- Shopping Bag ( 0 items )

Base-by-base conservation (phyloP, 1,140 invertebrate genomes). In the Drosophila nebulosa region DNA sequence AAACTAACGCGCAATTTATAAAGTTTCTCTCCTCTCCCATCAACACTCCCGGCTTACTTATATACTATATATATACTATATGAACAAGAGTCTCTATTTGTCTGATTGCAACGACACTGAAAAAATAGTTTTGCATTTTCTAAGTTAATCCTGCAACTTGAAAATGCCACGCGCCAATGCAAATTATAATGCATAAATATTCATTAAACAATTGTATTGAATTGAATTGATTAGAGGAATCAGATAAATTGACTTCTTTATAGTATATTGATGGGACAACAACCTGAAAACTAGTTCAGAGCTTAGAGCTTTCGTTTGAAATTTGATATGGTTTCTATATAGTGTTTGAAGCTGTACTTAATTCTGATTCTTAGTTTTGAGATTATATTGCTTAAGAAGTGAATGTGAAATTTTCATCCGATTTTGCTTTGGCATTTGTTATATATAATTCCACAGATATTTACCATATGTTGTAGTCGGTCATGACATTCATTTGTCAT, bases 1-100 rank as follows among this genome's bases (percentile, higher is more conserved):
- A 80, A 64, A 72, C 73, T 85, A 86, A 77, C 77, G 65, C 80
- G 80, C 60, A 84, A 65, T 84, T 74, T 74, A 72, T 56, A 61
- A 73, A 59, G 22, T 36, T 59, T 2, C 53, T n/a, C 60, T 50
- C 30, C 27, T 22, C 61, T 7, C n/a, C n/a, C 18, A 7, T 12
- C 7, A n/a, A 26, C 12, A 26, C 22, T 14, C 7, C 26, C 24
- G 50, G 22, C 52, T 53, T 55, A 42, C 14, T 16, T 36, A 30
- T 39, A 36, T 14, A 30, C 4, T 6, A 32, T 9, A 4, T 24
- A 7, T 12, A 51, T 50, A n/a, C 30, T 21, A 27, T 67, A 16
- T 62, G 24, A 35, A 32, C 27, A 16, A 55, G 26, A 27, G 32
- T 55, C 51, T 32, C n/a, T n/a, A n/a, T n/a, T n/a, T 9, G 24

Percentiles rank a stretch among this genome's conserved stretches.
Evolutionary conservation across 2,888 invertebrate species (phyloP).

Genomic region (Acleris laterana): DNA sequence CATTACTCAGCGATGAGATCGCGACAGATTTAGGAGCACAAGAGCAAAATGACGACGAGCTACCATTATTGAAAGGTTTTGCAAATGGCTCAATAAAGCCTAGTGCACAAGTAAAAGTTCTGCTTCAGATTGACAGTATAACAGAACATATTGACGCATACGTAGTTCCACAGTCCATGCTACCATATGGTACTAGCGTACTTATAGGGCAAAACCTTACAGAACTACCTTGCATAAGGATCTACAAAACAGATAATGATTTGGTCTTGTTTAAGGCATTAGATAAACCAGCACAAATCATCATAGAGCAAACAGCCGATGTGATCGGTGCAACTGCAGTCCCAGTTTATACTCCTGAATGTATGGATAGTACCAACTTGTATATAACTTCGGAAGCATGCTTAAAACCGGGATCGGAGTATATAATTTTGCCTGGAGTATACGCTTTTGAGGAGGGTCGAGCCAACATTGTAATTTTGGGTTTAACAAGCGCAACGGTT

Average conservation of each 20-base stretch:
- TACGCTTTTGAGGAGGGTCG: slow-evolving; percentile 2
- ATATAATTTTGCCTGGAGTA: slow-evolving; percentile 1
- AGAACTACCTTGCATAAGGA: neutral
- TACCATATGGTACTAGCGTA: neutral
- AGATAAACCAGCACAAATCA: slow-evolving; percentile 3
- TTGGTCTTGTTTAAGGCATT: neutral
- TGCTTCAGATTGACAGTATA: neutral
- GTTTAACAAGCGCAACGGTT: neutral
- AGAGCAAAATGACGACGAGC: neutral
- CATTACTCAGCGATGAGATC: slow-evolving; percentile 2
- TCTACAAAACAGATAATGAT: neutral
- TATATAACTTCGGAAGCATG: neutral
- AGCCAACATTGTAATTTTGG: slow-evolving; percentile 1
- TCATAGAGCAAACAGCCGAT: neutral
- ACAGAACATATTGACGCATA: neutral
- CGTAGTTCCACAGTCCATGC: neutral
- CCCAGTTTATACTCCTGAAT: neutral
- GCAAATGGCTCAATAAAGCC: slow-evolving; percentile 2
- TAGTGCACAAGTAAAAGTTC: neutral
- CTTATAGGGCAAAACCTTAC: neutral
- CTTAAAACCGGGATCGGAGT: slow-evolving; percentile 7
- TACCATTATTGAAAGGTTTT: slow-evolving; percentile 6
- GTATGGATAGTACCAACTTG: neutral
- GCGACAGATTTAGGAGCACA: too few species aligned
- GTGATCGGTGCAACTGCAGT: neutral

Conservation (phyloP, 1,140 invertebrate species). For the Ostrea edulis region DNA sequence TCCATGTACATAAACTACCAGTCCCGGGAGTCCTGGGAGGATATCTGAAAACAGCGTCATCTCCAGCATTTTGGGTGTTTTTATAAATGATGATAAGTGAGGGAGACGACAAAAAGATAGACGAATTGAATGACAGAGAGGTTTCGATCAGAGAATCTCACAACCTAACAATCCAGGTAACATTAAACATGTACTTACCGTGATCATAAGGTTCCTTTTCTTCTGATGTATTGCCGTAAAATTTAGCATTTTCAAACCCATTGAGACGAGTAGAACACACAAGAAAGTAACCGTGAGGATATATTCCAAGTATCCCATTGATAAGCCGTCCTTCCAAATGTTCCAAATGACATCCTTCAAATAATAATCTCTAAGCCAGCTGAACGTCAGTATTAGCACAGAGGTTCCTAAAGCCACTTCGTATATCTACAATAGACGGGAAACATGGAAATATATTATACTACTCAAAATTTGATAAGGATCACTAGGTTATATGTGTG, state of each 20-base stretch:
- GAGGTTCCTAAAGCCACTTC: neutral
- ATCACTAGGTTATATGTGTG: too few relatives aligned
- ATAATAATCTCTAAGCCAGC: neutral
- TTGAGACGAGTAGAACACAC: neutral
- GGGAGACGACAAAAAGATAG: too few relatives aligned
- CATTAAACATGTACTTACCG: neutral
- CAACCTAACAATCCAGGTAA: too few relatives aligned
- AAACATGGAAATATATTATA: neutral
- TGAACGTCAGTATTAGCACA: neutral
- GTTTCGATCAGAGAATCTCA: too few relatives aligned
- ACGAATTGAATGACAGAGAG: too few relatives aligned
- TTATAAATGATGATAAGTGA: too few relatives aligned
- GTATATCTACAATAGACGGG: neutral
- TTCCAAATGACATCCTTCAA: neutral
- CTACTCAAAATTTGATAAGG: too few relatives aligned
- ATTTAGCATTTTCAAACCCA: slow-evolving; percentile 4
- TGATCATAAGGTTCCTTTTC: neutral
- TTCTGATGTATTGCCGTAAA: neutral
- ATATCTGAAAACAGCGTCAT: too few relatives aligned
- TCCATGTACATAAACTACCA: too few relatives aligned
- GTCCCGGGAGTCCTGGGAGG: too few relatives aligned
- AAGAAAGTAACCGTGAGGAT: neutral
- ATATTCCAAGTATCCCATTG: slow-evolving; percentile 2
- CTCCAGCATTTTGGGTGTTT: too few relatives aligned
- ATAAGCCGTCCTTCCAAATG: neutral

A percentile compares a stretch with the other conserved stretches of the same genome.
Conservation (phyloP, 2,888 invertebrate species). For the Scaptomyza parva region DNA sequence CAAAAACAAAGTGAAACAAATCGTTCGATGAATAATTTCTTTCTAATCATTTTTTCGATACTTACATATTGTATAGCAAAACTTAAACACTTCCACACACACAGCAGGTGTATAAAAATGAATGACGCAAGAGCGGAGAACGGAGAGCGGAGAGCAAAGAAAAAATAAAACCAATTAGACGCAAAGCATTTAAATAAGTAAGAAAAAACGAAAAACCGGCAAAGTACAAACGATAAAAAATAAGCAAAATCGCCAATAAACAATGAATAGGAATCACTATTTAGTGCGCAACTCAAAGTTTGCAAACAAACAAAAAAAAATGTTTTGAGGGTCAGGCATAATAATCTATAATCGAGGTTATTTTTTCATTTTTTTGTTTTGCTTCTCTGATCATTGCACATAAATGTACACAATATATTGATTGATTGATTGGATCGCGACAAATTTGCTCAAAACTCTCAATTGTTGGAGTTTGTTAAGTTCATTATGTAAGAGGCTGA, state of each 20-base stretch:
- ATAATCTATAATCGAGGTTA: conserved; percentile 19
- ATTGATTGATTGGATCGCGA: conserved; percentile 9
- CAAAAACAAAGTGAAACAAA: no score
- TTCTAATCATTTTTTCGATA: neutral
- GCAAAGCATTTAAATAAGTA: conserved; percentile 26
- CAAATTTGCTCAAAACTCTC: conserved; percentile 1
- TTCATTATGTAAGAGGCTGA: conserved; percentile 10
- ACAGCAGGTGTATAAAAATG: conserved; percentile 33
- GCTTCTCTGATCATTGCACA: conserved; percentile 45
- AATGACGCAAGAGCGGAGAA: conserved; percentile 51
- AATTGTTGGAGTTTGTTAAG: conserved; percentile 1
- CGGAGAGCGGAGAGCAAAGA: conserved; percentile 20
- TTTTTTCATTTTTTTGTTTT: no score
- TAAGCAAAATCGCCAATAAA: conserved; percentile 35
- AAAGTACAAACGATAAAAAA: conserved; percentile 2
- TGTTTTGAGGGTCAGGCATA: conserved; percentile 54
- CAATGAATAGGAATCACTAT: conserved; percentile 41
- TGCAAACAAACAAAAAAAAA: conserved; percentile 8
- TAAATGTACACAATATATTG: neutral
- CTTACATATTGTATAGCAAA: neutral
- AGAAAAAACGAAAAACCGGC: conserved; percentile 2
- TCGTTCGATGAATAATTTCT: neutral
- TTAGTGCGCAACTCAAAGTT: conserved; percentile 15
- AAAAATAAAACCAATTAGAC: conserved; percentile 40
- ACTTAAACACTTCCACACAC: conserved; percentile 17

The American dream—rising socially to achieve success and prosperity—seems alive and well despite the economy. Clark (economics, Univ. of California, Davis; A Farewell to Alms) concedes the popular belief that a good society is marked by high rates of social mobility. But his provocative thesis is that social mobility, in the United States and elsewhere, happens far more slowly than existing studies indicate, because those investigations focus on just one aspect of status (e.g., income or occupation). Clark settled on surnames as the best way to track the rich and poor in various societies. He uses several measures to determine mobility, including occupation, education, income, and wealth. The author's most vexing claim is that social status is inherited in much the same way as biological traits: it's in the genes. To the extent that both rich and poor groups will regress to the social mean over a period of hundreds of years, Clark sees society as ultimately egalitarian. But, oddly enough, because of the genetic component, it's the intermarriage between groups that is the great equalizer. Clark's analysis covers a number of different countries and eras (e.g., modern Sweden and China, medieval England), and various coauthors contribute data. VERDICT No doubt this book will be as controversial as its thesis is thought-provoking. The prose can get a little dense with statistics,but the travels across continents and through time are intriguing enough to make this title worth reading. Buy for academic sociology and economics collections.—Carol Elsen, Univ. of Wisconsin-Whitewater Libs.